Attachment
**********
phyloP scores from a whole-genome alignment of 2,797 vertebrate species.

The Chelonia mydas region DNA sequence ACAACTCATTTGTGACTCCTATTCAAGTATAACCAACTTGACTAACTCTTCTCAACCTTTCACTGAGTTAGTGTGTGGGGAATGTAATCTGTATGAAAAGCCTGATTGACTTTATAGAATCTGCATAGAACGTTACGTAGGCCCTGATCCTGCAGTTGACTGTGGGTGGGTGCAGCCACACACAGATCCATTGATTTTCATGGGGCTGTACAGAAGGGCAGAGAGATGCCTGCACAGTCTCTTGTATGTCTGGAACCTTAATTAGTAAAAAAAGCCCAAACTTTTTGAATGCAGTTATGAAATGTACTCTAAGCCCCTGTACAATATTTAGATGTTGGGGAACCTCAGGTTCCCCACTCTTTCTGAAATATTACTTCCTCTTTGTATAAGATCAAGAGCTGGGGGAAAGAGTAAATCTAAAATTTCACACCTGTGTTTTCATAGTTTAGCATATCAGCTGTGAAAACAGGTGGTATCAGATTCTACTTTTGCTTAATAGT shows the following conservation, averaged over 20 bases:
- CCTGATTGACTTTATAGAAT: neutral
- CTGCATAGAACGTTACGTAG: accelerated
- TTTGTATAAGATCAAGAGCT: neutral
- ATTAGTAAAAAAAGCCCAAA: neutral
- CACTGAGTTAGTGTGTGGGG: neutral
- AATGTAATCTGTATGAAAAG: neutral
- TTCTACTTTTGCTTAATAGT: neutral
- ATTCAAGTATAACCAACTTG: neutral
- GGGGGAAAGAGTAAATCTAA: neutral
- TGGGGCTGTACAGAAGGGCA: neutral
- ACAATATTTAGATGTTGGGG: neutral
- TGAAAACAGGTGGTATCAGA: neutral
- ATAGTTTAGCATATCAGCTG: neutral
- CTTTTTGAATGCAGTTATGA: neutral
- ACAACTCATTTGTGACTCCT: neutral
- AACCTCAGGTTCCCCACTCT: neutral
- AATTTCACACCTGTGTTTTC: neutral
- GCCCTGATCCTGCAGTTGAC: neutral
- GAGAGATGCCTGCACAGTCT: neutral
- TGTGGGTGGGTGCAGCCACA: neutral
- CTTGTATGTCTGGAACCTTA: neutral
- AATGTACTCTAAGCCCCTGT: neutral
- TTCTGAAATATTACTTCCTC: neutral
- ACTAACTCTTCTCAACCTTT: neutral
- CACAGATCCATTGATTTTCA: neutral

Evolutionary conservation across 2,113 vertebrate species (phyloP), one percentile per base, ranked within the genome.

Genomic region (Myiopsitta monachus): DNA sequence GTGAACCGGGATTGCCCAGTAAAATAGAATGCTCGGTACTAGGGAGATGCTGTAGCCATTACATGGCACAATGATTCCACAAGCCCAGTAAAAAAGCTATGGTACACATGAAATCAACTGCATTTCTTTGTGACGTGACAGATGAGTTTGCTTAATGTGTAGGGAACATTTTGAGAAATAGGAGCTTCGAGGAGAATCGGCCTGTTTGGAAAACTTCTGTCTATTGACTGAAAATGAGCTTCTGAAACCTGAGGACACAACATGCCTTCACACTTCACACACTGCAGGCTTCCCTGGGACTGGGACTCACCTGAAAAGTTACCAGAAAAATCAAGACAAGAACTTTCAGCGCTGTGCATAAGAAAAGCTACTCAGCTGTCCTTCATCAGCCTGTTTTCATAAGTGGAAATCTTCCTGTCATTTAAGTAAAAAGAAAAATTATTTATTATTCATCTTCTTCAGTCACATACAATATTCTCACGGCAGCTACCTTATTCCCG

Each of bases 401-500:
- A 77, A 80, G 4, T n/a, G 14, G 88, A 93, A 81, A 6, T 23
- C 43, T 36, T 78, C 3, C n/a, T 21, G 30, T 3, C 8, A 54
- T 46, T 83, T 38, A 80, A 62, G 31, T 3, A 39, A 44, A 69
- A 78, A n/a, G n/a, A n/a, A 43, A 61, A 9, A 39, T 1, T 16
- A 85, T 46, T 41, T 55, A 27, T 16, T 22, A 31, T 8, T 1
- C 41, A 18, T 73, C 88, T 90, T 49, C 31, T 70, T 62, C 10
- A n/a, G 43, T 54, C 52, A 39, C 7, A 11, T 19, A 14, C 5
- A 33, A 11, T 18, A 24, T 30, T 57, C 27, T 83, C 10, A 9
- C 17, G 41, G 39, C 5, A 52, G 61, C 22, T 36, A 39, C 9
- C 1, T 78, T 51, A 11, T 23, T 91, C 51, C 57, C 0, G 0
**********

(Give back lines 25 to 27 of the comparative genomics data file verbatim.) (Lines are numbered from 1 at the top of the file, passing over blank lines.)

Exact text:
- TTCTGAAATATTACTTCCTC: neutral
- ACTAACTCTTCTCAACCTTT: neutral
- CACAGATCCATTGATTTTCA: neutral